Sua Cravens fitting in at USC

Coming from a family of athletes, from his grandfather to sister, from Hawaii to Utah, Su'a Cravens had some idea of what to expect from his first practice with the Trojans.
"My dad told me that the speed was going to be a lot faster than high school," the early admit freshman said on Howard Jones Field just after practice. "I didn't think it was going to be that fast, but these guys look like race cars out here.
"It's gonna take some getting used to, but for the first day, I think I did pretty well."
Nearly two months after enrolling at USC, the five-star safety and California's top recruit suited up in the cardinal and gold about 80 miles northeast from Vista Murrieta High School in Murrieta, Calif., with as an easy as an acclimation period one could ask for.
"It was a smooth transition. Everybody helped me," Cravens added. "From the staff to the players, they helped me have a smooth transition for the classes, the weightlifting, the practices. I'm grateful that I got to come to a place where they actually take care of you once you get here."
Part of what eased the business management major's move to college was the presence of his fellow freshmen defensive backs: Leon McQuay III and Chris Hawkins, the latter of whom is Cravens' roommate.
"It's fun and it's helpful to share how we're doing and how we're feeling, because there's nothing worse than being at a D-1 college where you feel like you're alone and can't talk to anybody," Cravens said. "Being friends with Chris and being friends with McQuay has been a real big help."
The new USC secondary lacks two team captains - T.J. McDonald and Nickell Robey - and three starters (Jawanza Starling rounds out the group). Odds are, whether it's McQuay, Hawkins or Cravens, some freshman will have to step up with team veterans to fill out new defensive coordinator and defensive backs coach Clancy Pendergast's unit.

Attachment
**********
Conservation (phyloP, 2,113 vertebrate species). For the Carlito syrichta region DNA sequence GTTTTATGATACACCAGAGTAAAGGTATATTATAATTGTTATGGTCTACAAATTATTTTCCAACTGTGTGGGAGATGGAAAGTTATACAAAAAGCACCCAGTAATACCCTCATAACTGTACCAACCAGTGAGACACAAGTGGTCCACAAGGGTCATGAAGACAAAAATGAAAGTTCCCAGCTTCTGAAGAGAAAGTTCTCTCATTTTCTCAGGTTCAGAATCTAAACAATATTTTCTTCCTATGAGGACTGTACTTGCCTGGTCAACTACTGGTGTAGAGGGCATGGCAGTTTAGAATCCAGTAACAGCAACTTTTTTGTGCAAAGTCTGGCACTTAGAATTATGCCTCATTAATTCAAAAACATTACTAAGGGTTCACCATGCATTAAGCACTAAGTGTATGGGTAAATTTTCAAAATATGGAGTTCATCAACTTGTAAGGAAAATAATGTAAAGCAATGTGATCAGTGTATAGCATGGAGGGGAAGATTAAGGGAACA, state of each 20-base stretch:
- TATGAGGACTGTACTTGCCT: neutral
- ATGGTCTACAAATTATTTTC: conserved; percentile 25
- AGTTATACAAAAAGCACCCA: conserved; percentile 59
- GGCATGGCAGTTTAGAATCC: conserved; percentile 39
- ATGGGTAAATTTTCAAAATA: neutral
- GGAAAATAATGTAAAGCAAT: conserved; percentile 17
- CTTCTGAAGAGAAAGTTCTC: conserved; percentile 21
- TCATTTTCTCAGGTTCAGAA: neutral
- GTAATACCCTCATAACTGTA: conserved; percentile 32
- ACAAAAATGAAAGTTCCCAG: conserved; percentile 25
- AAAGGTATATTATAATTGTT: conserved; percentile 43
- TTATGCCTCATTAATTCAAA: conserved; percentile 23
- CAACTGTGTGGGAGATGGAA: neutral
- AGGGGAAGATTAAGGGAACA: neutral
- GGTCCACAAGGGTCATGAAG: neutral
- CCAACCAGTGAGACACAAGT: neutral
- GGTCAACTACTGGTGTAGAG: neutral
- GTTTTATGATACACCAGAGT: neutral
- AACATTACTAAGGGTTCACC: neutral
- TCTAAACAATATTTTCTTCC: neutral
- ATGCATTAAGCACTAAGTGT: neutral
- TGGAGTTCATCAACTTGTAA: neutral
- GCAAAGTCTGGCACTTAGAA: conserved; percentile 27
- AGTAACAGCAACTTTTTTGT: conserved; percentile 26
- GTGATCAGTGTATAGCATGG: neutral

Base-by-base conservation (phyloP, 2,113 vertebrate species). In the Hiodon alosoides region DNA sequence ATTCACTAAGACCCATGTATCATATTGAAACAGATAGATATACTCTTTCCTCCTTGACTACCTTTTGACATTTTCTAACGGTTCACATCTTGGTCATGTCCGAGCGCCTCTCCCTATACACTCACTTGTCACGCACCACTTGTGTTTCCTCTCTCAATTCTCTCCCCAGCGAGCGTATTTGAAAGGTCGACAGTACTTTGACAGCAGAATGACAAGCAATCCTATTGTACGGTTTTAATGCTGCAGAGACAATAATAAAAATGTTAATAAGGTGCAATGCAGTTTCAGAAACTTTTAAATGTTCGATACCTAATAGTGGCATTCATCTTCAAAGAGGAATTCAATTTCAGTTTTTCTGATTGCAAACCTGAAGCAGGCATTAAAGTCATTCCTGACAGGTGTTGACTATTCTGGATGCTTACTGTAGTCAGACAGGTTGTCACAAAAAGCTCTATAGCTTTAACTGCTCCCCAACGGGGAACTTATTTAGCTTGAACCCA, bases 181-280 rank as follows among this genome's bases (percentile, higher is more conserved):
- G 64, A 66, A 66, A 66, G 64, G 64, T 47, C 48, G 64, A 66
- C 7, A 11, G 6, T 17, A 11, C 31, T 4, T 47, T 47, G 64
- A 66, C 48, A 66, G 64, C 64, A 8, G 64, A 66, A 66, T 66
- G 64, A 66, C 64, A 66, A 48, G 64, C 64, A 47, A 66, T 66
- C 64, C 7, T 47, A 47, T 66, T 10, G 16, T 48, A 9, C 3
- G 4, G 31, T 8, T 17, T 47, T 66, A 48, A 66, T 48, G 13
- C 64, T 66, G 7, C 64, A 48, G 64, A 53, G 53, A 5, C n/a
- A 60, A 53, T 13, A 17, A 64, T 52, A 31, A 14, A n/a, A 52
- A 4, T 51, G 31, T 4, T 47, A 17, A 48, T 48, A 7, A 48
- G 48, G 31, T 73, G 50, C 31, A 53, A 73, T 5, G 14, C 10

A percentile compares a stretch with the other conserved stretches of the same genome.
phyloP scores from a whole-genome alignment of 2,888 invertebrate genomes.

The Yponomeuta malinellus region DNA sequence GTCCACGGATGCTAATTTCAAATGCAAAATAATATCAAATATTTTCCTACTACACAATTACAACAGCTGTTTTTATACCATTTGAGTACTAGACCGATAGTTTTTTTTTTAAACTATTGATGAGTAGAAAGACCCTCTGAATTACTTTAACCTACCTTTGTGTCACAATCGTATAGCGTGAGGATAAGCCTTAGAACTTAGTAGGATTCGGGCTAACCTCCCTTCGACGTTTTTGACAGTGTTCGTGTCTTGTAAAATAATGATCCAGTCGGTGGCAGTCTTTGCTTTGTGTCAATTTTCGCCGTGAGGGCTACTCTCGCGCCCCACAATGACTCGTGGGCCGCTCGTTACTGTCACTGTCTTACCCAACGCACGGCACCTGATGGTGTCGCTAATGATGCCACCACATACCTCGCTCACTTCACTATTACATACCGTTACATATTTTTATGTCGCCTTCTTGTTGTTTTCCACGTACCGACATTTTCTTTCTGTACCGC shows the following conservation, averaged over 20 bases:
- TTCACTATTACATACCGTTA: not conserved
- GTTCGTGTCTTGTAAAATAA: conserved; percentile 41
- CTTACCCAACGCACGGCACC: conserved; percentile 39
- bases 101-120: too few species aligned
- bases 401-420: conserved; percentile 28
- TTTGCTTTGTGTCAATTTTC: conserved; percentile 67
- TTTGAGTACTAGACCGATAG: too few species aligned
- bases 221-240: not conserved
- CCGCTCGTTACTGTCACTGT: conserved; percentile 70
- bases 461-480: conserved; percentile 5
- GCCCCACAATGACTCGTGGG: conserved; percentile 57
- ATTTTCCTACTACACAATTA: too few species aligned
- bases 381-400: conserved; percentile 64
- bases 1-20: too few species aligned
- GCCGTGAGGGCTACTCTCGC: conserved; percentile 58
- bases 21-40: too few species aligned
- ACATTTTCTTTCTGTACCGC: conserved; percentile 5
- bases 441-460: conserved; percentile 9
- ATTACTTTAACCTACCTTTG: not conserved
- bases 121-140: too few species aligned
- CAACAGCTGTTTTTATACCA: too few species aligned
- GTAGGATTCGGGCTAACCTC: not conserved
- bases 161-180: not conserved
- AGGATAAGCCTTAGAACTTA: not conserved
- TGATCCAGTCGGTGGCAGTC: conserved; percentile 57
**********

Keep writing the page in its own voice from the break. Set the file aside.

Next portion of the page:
"Even though we'll have four new starters at those spots, there is some good experience with guys like Demetrius Wright, guys like Torin Harris, guys like Anthony Brown who was starting at one time before he got hurt," head coach Lane Kiffin said. "They're really excited about the new system, they're excited about Clancy."
"It's a brand new group," Pendergast said of his DBs. "It wouldn't have mattered who was coming back, we're gonna play the best guys, and so, whether it's a freshman or sophomore or fifth-year senior, we're gonna play the best guys. It's an open evaluation."
But that isn't news to Cravens as McDonald already hit that point home to the freshman.
"I was friends with T.J. [before coming to USC], and he told me, 'Once you get here, work. Don't come in running your mouth and saying what you're gonna do, just go out there and do it,'" Cravens said. "I've taken that advice. Josh Shaw has taken me under his wing and helping me out with the players. I'm very grateful for those guys."
He's been putting in work before spring ball kicked off, hitting the weight room - a lot. Cravens weighs in at 220, up 15 pounds from his high school playing weight. If he had it his way, he'd love to take a crack at running back, a position he toyed with in high school, in addition to linebacker. But it doesn't matter to him where he plays.
"People think I'm gonna play linebacker and things," Cravens said. "But wherever I get on the field first is where I'm gonna play."
As long as he keeps up the optimistic attitude and hard work, his shot will come sooner rather than later.
Will Robinson is a USC Communication major and senior sports editor for Neon Tommy. You can follow him on Twitter at @Will_Robinson_.
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